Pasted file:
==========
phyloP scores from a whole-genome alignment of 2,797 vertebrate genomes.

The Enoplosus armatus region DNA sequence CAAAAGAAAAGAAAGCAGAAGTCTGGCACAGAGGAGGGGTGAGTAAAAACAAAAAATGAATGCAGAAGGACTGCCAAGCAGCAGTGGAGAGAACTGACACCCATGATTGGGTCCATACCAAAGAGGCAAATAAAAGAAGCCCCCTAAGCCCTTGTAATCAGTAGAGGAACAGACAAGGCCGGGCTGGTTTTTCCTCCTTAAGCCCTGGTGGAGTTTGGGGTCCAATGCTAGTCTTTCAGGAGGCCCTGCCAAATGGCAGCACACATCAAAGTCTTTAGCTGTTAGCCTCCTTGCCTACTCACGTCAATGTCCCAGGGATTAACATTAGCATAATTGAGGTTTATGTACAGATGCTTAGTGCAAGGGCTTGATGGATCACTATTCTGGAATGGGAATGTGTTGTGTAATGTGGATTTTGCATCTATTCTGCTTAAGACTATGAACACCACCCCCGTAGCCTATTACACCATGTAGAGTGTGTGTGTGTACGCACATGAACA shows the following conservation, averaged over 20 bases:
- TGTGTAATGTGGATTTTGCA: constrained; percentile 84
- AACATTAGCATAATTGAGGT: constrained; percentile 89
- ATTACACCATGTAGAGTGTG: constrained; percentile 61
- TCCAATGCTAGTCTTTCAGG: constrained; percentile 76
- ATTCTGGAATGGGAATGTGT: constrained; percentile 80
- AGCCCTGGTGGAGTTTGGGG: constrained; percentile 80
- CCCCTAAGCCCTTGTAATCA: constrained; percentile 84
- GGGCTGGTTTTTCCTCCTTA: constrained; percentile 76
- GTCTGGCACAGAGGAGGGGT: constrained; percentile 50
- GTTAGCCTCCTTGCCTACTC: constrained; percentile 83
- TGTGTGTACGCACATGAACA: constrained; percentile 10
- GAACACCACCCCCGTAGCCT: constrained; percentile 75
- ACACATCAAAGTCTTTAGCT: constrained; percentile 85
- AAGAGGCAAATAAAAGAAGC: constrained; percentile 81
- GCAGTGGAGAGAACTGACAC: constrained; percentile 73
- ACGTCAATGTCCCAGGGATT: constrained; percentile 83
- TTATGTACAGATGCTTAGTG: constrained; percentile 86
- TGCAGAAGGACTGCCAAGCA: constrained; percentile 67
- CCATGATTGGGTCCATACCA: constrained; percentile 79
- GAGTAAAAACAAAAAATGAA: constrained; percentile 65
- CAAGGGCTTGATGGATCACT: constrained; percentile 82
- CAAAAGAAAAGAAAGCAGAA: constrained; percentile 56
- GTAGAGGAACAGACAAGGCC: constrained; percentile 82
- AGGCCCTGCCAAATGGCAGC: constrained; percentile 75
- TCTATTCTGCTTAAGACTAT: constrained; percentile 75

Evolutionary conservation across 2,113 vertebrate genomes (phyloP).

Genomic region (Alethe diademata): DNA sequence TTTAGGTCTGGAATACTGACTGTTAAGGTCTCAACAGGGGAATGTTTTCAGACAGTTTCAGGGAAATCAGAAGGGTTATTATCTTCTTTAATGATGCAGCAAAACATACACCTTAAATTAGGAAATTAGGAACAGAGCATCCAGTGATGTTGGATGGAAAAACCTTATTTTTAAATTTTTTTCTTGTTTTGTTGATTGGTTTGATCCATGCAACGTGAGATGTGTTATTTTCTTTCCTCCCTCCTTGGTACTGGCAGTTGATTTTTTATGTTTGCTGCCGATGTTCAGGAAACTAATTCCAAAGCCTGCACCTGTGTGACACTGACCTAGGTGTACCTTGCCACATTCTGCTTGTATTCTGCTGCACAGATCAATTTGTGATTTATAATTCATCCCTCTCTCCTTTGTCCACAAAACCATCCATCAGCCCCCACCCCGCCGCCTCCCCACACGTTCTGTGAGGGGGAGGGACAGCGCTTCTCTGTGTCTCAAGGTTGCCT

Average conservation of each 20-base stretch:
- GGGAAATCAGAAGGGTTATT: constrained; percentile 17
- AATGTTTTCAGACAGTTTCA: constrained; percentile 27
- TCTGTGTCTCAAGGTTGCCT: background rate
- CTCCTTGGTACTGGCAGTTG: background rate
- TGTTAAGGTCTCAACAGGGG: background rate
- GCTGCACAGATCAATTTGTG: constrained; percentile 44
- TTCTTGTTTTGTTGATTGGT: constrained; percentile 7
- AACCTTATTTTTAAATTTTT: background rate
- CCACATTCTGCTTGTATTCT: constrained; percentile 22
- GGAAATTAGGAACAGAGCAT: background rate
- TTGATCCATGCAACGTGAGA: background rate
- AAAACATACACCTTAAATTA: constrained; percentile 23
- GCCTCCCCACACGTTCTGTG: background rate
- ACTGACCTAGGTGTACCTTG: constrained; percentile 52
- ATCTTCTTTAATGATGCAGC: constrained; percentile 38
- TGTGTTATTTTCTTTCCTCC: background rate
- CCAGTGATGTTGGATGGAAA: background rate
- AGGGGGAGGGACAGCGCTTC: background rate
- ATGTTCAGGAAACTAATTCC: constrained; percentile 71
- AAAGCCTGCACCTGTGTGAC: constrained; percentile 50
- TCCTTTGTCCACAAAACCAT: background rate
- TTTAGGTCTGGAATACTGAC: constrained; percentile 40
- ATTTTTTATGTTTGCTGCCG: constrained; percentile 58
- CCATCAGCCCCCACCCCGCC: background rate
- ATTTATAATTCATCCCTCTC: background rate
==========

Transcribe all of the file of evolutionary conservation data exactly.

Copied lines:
phyloP scores from a whole-genome alignment of 2,797 vertebrate genomes.

The Enoplosus armatus region DNA sequence CAAAAGAAAAGAAAGCAGAAGTCTGGCACAGAGGAGGGGTGAGTAAAAACAAAAAATGAATGCAGAAGGACTGCCAAGCAGCAGTGGAGAGAACTGACACCCATGATTGGGTCCATACCAAAGAGGCAAATAAAAGAAGCCCCCTAAGCCCTTGTAATCAGTAGAGGAACAGACAAGGCCGGGCTGGTTTTTCCTCCTTAAGCCCTGGTGGAGTTTGGGGTCCAATGCTAGTCTTTCAGGAGGCCCTGCCAAATGGCAGCACACATCAAAGTCTTTAGCTGTTAGCCTCCTTGCCTACTCACGTCAATGTCCCAGGGATTAACATTAGCATAATTGAGGTTTATGTACAGATGCTTAGTGCAAGGGCTTGATGGATCACTATTCTGGAATGGGAATGTGTTGTGTAATGTGGATTTTGCATCTATTCTGCTTAAGACTATGAACACCACCCCCGTAGCCTATTACACCATGTAGAGTGTGTGTGTGTACGCACATGAACA shows the following conservation, averaged over 20 bases:
- TGTGTAATGTGGATTTTGCA: constrained; percentile 84
- AACATTAGCATAATTGAGGT: constrained; percentile 89
- ATTACACCATGTAGAGTGTG: constrained; percentile 61
- TCCAATGCTAGTCTTTCAGG: constrained; percentile 76
- ATTCTGGAATGGGAATGTGT: constrained; percentile 80
- AGCCCTGGTGGAGTTTGGGG: constrained; percentile 80
- CCCCTAAGCCCTTGTAATCA: constrained; percentile 84
- GGGCTGGTTTTTCCTCCTTA: constrained; percentile 76
- GTCTGGCACAGAGGAGGGGT: constrained; percentile 50
- GTTAGCCTCCTTGCCTACTC: constrained; percentile 83
- TGTGTGTACGCACATGAACA: constrained; percentile 10
- GAACACCACCCCCGTAGCCT: constrained; percentile 75
- ACACATCAAAGTCTTTAGCT: constrained; percentile 85
- AAGAGGCAAATAAAAGAAGC: constrained; percentile 81
- GCAGTGGAGAGAACTGACAC: constrained; percentile 73
- ACGTCAATGTCCCAGGGATT: constrained; percentile 83
- TTATGTACAGATGCTTAGTG: constrained; percentile 86
- TGCAGAAGGACTGCCAAGCA: constrained; percentile 67
- CCATGATTGGGTCCATACCA: constrained; percentile 79
- GAGTAAAAACAAAAAATGAA: constrained; percentile 65
- CAAGGGCTTGATGGATCACT: constrained; percentile 82
- CAAAAGAAAAGAAAGCAGAA: constrained; percentile 56
- GTAGAGGAACAGACAAGGCC: constrained; percentile 82
- AGGCCCTGCCAAATGGCAGC: constrained; percentile 75
- TCTATTCTGCTTAAGACTAT: constrained; percentile 75

Evolutionary conservation across 2,113 vertebrate genomes (phyloP).

Genomic region (Alethe diademata): DNA sequence TTTAGGTCTGGAATACTGACTGTTAAGGTCTCAACAGGGGAATGTTTTCAGACAGTTTCAGGGAAATCAGAAGGGTTATTATCTTCTTTAATGATGCAGCAAAACATACACCTTAAATTAGGAAATTAGGAACAGAGCATCCAGTGATGTTGGATGGAAAAACCTTATTTTTAAATTTTTTTCTTGTTTTGTTGATTGGTTTGATCCATGCAACGTGAGATGTGTTATTTTCTTTCCTCCCTCCTTGGTACTGGCAGTTGATTTTTTATGTTTGCTGCCGATGTTCAGGAAACTAATTCCAAAGCCTGCACCTGTGTGACACTGACCTAGGTGTACCTTGCCACATTCTGCTTGTATTCTGCTGCACAGATCAATTTGTGATTTATAATTCATCCCTCTCTCCTTTGTCCACAAAACCATCCATCAGCCCCCACCCCGCCGCCTCCCCACACGTTCTGTGAGGGGGAGGGACAGCGCTTCTCTGTGTCTCAAGGTTGCCT

Average conservation of each 20-base stretch:
- GGGAAATCAGAAGGGTTATT: constrained; percentile 17
- AATGTTTTCAGACAGTTTCA: constrained; percentile 27
- TCTGTGTCTCAAGGTTGCCT: background rate
- CTCCTTGGTACTGGCAGTTG: background rate
- TGTTAAGGTCTCAACAGGGG: background rate
- GCTGCACAGATCAATTTGTG: constrained; percentile 44
- TTCTTGTTTTGTTGATTGGT: constrained; percentile 7
- AACCTTATTTTTAAATTTTT: background rate
- CCACATTCTGCTTGTATTCT: constrained; percentile 22
- GGAAATTAGGAACAGAGCAT: background rate
- TTGATCCATGCAACGTGAGA: background rate
- AAAACATACACCTTAAATTA: constrained; percentile 23
- GCCTCCCCACACGTTCTGTG: background rate
- ACTGACCTAGGTGTACCTTG: constrained; percentile 52
- ATCTTCTTTAATGATGCAGC: constrained; percentile 38
- TGTGTTATTTTCTTTCCTCC: background rate
- CCAGTGATGTTGGATGGAAA: background rate
- AGGGGGAGGGACAGCGCTTC: background rate
- ATGTTCAGGAAACTAATTCC: constrained; percentile 71
- AAAGCCTGCACCTGTGTGAC: constrained; percentile 50
- TCCTTTGTCCACAAAACCAT: background rate
- TTTAGGTCTGGAATACTGAC: constrained; percentile 40
- ATTTTTTATGTTTGCTGCCG: constrained; percentile 58
- CCATCAGCCCCCACCCCGCC: background rate
- ATTTATAATTCATCCCTCTC: background rate